Chapter 4 - What You Do, And What It Means

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14 Apr 2012
Chapter 4: Choices & Actions The Self in Control
What You Do and What It Means
Skinnerian behaviourism: an approach that emphasized learning from reward and punishment as the main cause of
behaviour and that dominated psychology in the 1950s and 1960s
o Failed to provide a satisfactory account of human behaviour, precisely because of its failure to deal with
Human behaviour often guided by ideas, which is to say that it depends on meaning
Culture: network of meaning, and human beings who live in culture act based on meaning; that is what makes them
different from other animals
Meaning: depends on language and is therefore learned only through culture
Thinking: enables people to make use of meaning
o Basic uses of thought: perform actions mentally before doing them physically
o Just imagining a good outcome isn‟t as effective as imagining yourself doing all the hard work to produce the
Making choices
o Two steps of choosing
1) Whittling the full range of choices down to a limited few done quickly
Risk: potentially good choice will be rejected without careful consideration
2) Careful comparison of the highlighted option
Mental cost-benefit analysis for each option
People often less than fully rational, and their decisions are subject to biases, errors, and
other influences
o Error management theory: the idea that both men and women seek to minimize the most costly type of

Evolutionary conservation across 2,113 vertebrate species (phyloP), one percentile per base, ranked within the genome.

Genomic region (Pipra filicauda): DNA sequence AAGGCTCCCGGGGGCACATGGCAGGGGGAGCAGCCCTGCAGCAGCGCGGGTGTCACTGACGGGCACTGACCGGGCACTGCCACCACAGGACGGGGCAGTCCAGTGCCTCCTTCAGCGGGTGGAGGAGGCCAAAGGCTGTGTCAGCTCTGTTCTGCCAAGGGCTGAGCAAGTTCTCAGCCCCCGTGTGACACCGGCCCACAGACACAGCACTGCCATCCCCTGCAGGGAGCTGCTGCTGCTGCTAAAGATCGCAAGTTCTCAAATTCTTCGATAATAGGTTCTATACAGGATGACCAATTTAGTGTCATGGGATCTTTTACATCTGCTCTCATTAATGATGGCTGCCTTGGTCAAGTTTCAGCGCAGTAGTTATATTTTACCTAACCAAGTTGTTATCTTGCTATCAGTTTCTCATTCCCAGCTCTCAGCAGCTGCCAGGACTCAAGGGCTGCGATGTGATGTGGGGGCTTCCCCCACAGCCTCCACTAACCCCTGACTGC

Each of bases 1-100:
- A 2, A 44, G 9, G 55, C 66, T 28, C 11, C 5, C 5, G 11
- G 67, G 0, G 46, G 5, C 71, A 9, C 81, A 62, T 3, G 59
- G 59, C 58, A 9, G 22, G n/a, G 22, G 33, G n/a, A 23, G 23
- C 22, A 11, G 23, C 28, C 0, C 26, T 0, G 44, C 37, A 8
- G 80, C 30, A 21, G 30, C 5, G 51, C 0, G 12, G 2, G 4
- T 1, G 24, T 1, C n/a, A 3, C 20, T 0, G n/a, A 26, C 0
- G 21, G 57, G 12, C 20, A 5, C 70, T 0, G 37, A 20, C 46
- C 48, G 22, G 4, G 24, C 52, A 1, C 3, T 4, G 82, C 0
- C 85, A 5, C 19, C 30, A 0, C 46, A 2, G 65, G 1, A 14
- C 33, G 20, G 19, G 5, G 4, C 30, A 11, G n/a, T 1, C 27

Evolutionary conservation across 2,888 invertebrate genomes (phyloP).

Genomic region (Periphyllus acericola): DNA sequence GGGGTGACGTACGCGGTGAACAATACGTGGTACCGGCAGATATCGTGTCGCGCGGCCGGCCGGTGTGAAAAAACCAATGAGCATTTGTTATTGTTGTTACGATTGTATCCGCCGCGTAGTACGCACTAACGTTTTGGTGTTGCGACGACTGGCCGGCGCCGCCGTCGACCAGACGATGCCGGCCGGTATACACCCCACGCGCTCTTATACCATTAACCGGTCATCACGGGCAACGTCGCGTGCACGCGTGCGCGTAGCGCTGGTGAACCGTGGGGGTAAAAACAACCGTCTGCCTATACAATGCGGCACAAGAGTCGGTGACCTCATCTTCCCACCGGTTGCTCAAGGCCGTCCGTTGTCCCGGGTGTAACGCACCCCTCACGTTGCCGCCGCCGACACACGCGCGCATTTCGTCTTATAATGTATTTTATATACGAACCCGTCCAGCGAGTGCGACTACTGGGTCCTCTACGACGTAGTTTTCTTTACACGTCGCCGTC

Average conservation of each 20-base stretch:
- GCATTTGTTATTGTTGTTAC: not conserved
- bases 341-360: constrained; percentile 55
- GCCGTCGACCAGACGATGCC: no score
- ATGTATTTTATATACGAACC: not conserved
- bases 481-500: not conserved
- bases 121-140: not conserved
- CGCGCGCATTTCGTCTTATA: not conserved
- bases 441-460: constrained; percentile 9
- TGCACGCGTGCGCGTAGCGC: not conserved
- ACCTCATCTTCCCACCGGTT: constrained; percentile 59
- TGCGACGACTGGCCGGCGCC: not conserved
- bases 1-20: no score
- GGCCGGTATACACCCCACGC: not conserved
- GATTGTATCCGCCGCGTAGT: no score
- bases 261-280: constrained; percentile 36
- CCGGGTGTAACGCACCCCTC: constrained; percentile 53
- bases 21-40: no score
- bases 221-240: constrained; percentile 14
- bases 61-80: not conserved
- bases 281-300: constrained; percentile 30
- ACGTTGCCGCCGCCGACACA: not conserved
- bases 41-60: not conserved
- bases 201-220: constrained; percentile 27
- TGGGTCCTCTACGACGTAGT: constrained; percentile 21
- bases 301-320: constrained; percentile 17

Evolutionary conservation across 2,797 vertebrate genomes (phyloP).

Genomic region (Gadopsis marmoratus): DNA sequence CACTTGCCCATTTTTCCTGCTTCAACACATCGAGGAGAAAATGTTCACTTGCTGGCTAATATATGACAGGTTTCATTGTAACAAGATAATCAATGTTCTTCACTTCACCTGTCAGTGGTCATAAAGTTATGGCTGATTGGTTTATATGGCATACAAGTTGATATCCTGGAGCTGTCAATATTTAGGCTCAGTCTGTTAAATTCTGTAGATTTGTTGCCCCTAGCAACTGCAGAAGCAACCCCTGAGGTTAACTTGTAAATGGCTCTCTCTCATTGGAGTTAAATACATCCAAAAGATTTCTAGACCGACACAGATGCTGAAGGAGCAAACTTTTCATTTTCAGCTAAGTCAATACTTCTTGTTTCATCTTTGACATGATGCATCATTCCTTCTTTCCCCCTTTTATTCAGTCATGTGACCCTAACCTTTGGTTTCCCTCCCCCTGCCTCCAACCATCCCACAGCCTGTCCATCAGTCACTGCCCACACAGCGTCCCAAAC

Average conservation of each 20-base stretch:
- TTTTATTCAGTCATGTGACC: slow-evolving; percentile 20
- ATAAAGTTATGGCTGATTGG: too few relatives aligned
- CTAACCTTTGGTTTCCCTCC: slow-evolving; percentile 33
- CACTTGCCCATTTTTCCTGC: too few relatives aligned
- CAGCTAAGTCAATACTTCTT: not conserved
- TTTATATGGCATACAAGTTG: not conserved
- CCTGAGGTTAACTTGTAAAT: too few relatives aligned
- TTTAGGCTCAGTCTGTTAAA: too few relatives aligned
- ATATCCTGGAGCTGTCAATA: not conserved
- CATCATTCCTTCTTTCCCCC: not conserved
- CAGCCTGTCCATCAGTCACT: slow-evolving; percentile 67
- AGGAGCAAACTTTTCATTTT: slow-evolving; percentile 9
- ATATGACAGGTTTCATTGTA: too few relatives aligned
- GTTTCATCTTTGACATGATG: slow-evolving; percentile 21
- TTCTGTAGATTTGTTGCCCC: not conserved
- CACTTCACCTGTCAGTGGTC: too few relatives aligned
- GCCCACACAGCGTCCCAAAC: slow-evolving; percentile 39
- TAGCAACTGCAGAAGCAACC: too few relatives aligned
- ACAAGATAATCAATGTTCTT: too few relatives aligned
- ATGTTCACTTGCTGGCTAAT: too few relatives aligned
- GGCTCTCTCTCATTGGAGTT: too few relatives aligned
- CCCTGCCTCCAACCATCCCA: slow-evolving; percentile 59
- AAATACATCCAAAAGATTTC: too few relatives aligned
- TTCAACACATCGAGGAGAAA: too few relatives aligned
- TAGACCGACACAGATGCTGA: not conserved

error, but that men‟s and women‟s goals, and hence worst errors, differ
o Influences on choice
Major patters that guide people’s choices:
1) Risk aversion: people more affected by possible losses than by possible gains
o Rational bets: ones that conform to what expert statistical risk appraisal would
o People were often rational, but when irrational, their irrational behaviour geared
toward avoiding losses more often than pursuing gains
2) Temporal discounting: greater weight give into the present over the future
3) Certainty effect: greater weight given to definite outcomes than to probabilities
o People tend to put undue weight on things that are certain
4) Keeping options open: some people prefer to postpone hard decisions and keep options
open as long as possible
Why people don’t choose
o Status quo bias: the preference to keep things the way they are rather than change
o Omission bias: the tendency to take whatever course of action doesn‟t require you to do anything (default
o Anticipated regret: people avoid making choices and taking action they fear they will regret later
People anticipate less regret over doing nothing than over doing something
Greater risk of regret if you decide to change than if you stand pat
o Some decisions become too difficult
Too many options people don‟t choose anything!
Other researchers say opposite too few options, people don‟t choose anything!
o 2 reasons for failing to make a selection from a group of options:
1) None of the options seems good enough
More and more options, it is less and less plausible that none is good enough
2) Hard to tell which one is best
o Reactance
Reactance theory: the idea that people are distressed by loss of freedom or options and seek to
reclaim or reassert them
Reactance = negative feelings people have when their freedom is reduced
3 main consequences:
1) Makes you want the forbidden option more and/or makes it seem more attractive